Liquidambar styraciflua (Sweet Gum): In Vitro Culture and the Production of Tannins and Other Phenolic Compounds

  • K. Ishimaru
Part of the Biotechnology in Agriculture and Forestry book series (AGRICULTURE, volume 37)


Liquidambar styraciflua, the sweet gum of eastern North America, is a deciduous tree of the Hamamelidaceae family (Fig. 1). There are six species of Liquidambar; the generic name is from the Latin liquidus, liquid, and the Arabic ambar, amber, which alludes to a fragrant resin produced by the trees (Everett 1981). The resins, having bactericidal, insecticidal, and expectorant activities, were traditionally used for hemostatic and anodynic and, in Chinese medicine, for tuberculosis and scabies (Mitsuhashi 1988). All but one species of the genus are Asian, for example, L. formosana (native to Taiwan and southern China), L. orientalis (native to western Asia), L. monticola, etc. (from China).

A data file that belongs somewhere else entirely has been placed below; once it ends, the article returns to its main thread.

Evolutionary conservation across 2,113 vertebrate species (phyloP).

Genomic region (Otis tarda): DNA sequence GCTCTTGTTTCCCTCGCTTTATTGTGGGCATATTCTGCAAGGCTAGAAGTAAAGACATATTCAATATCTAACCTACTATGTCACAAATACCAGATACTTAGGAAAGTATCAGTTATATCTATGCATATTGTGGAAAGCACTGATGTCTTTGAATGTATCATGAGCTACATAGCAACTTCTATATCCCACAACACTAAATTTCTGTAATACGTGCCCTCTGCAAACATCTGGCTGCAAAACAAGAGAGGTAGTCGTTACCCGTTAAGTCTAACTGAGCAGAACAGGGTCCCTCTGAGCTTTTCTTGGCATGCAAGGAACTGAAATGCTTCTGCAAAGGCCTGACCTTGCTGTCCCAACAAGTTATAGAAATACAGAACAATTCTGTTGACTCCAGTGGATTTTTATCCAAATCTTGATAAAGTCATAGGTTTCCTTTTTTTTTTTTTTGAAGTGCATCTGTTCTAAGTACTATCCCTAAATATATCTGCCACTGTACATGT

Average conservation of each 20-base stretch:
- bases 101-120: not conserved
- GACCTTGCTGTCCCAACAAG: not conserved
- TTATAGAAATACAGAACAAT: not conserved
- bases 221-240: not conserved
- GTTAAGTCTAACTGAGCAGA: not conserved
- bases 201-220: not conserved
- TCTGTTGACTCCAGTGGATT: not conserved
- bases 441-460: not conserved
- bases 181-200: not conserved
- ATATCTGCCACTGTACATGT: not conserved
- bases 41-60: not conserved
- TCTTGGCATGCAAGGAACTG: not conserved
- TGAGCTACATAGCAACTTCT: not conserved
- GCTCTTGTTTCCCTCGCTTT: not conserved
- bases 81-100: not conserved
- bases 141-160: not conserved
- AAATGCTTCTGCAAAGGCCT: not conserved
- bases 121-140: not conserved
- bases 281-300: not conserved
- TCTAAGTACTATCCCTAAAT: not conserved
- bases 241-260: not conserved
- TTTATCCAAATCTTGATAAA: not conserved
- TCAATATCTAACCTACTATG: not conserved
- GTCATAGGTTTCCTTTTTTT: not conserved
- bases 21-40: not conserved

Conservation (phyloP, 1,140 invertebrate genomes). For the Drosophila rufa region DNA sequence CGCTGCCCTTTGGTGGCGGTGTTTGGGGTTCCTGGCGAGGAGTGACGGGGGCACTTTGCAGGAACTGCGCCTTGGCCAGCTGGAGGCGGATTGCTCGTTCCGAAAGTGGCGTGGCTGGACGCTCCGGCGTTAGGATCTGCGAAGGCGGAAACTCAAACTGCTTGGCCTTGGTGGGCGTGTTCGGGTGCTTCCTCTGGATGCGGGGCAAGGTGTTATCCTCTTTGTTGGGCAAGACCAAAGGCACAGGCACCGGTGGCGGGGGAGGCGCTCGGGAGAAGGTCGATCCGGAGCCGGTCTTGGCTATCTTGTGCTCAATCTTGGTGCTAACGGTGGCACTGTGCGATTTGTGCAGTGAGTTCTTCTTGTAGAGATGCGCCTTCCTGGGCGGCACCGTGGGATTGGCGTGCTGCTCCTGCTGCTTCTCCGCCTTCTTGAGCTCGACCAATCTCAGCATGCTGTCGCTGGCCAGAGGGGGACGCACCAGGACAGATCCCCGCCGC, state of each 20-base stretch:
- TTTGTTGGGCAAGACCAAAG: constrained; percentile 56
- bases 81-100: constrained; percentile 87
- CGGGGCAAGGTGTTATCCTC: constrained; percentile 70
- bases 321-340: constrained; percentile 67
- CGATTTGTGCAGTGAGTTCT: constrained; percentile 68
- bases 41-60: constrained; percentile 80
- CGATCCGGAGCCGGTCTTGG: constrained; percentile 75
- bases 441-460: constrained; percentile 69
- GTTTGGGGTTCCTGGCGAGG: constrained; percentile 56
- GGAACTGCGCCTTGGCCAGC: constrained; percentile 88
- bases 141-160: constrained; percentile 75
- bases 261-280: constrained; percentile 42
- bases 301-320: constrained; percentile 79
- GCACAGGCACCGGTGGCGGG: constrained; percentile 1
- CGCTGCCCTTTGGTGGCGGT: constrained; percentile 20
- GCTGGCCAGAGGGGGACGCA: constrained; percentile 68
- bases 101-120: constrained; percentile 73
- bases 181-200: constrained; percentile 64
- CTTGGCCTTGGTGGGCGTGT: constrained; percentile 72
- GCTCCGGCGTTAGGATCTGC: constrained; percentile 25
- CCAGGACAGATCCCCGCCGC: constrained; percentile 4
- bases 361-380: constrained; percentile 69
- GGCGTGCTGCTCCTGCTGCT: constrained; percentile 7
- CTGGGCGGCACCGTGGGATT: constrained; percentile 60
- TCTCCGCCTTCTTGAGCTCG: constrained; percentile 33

Cell Suspension Culture Callus Culture Condensed Tannin Casein Hydrolysate Callus Growth 
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Copyright information

© Springer-Verlag Berlin Heidelberg 1996

Authors and Affiliations

  • K. Ishimaru
    • 1
  1. 1.Department of Applied Biological Sciences, Faculty of AgricultureSaga University1 Honjo, Saga 840Japan

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